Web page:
Mental misfire #3 “The Over Excitement Trap” from Scatterbrain by Henning Beck.
Most of us have felt this over excitement at some stage of our careers – typically when giving a presentation. Here our autonomic nervous system is getting our body ready for the fight, flight or freeze response and pumping a cocktail of chemicals through our body including adrenaline.
But what causes our body to respond in this way? Henning Beck suggest that it’s the thought of either punishment or reward that contributes to this response. The reward might be winning an account or pitch and interestingly the higher the stakes the higher the error rate. Beck goes on to say “one of the most violent forms of punishment is social rejection.” People are afraid of what others might say.
There are two things we can do here.
First, realise that this excitement or pressure is a good thing – it’s getting us ready to perform. Hans Selye said “it’s not stress that kills us, it is our reaction to it.” Likewise Susan David says in her book Emotional Agility, “We own our emotions, they don’t own us.” So we need to turn the table on this over excitement and realise we can mange it.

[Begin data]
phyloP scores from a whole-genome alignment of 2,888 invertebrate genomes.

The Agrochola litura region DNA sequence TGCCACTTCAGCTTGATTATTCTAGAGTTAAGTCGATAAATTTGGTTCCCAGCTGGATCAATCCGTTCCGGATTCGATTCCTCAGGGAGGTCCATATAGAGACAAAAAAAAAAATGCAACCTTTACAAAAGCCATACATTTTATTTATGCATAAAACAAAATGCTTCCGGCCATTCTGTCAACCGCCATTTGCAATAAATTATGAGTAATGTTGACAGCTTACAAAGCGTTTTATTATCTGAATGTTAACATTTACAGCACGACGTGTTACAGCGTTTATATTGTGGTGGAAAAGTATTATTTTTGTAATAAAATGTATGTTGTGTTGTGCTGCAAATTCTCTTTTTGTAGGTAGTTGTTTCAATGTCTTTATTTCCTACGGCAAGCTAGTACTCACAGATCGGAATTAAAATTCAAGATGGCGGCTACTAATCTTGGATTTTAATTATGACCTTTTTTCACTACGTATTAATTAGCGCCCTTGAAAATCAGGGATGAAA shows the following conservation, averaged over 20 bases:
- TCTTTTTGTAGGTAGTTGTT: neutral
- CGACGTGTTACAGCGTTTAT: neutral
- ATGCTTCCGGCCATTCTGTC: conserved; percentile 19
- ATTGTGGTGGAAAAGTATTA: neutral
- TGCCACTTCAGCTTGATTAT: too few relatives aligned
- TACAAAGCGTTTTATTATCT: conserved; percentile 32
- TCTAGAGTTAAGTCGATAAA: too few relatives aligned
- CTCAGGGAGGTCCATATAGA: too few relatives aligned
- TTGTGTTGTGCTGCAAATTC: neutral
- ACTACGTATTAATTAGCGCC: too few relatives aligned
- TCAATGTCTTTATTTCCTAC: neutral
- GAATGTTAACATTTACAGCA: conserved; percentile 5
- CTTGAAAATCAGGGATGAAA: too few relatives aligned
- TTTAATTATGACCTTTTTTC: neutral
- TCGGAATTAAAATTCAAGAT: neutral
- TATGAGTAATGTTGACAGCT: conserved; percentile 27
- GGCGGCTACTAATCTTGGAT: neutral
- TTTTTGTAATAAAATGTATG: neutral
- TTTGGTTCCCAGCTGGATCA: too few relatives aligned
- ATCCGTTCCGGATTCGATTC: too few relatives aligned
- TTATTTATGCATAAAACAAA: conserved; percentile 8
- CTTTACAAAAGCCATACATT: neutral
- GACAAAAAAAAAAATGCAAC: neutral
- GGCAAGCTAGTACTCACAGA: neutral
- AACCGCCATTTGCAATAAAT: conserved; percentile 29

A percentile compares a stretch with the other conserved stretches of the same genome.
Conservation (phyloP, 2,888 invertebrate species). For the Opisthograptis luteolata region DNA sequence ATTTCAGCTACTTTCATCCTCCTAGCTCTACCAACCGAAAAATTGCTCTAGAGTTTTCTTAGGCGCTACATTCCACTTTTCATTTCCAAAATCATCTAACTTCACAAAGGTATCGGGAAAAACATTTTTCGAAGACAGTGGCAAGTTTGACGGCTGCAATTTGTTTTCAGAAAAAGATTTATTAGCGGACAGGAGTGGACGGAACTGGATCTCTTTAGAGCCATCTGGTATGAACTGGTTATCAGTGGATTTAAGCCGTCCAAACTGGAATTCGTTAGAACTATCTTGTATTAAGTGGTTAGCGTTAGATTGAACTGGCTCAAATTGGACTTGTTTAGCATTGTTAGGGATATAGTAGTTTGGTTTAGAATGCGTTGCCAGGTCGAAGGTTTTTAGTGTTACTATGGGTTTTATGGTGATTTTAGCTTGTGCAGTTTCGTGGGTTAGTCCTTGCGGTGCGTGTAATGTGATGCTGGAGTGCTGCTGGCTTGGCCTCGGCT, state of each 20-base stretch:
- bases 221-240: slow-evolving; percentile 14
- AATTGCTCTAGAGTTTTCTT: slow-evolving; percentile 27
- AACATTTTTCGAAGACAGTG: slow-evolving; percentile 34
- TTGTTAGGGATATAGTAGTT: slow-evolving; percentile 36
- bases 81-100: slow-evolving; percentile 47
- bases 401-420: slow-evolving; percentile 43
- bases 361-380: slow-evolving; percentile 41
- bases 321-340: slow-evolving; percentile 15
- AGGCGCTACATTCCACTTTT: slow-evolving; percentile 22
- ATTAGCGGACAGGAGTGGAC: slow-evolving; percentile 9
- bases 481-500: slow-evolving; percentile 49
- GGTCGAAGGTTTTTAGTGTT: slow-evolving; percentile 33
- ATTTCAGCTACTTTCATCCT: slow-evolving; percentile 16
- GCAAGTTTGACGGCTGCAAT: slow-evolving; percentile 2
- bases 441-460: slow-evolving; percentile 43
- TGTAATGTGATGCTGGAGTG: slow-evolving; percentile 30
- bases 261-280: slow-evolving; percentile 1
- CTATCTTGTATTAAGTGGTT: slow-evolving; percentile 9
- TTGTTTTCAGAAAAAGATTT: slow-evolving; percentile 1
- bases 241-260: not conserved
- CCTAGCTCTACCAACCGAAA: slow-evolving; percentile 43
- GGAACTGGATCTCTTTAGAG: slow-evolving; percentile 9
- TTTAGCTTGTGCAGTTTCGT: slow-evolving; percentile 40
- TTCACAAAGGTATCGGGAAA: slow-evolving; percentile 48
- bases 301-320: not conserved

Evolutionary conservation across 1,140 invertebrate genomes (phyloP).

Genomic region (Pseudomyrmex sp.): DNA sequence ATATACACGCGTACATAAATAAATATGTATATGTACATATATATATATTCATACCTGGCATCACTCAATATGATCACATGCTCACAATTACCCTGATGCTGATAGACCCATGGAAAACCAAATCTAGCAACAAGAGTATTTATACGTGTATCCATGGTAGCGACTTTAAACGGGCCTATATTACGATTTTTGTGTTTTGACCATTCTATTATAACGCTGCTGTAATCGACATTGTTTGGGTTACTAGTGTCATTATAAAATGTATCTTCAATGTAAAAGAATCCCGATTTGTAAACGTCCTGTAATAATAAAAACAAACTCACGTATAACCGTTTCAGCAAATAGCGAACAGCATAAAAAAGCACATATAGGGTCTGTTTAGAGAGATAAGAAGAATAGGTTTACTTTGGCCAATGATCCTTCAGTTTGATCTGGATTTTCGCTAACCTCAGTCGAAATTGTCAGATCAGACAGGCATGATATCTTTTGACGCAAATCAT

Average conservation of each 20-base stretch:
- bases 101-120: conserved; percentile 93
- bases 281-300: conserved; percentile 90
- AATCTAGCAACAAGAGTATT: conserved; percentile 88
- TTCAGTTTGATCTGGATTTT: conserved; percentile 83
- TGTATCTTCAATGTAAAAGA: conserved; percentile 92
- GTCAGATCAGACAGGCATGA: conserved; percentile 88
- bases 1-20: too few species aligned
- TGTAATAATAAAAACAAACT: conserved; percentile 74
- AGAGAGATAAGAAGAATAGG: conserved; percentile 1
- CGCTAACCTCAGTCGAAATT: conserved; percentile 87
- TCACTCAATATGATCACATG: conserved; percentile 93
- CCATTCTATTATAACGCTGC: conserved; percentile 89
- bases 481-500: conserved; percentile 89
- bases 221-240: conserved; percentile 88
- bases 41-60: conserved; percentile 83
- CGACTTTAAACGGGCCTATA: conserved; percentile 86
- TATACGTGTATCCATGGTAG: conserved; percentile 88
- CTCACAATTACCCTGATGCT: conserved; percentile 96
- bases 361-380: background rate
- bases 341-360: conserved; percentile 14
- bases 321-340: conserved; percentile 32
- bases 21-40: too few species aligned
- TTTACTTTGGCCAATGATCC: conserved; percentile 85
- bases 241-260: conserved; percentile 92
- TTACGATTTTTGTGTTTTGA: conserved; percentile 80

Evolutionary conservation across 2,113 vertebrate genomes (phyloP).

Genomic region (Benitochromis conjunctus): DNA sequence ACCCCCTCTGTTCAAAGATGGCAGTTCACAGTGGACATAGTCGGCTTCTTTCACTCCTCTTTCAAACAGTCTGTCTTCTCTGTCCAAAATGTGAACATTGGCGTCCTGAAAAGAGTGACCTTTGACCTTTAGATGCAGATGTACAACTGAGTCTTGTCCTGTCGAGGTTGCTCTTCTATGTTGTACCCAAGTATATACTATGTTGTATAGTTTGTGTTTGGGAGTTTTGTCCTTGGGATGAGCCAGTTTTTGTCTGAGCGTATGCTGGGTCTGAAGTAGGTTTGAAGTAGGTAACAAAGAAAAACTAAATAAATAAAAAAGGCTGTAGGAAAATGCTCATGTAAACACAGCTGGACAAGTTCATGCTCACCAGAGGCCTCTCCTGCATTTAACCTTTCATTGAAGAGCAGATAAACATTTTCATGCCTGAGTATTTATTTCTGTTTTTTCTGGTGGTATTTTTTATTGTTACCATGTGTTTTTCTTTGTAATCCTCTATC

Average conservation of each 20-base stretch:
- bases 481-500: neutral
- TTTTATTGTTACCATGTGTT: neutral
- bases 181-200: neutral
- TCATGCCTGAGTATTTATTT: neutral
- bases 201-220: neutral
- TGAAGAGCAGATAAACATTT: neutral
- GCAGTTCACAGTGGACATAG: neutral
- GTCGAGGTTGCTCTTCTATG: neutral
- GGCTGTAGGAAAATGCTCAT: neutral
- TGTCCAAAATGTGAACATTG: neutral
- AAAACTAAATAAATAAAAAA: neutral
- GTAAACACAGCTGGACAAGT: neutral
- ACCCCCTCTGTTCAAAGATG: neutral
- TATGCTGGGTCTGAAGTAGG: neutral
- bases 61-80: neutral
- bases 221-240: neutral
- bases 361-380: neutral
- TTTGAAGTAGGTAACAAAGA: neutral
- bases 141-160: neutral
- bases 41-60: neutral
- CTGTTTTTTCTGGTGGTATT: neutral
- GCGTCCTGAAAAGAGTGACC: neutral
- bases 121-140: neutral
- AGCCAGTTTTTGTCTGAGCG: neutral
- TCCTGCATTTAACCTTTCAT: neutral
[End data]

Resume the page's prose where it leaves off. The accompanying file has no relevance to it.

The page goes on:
However as Beck notes “too little pressure and we perform just as poorly as when the pressure increases tenfold.” So rather than trying to rid ourselves of the excitement all together just pare it back enough so that we are more focused.
One way we can pare it back is to practice paced breathing. If you don’t already, practice paced breathing everyday and before your event. Paced breathing is simply gently breath in on a count of 4, hold for 4, breath out for 4 and repeat for 5 or 10 minutes.
The effect of this breathing is it will balance the autonomic nervous system, so we can become more focused and alert and less over excited!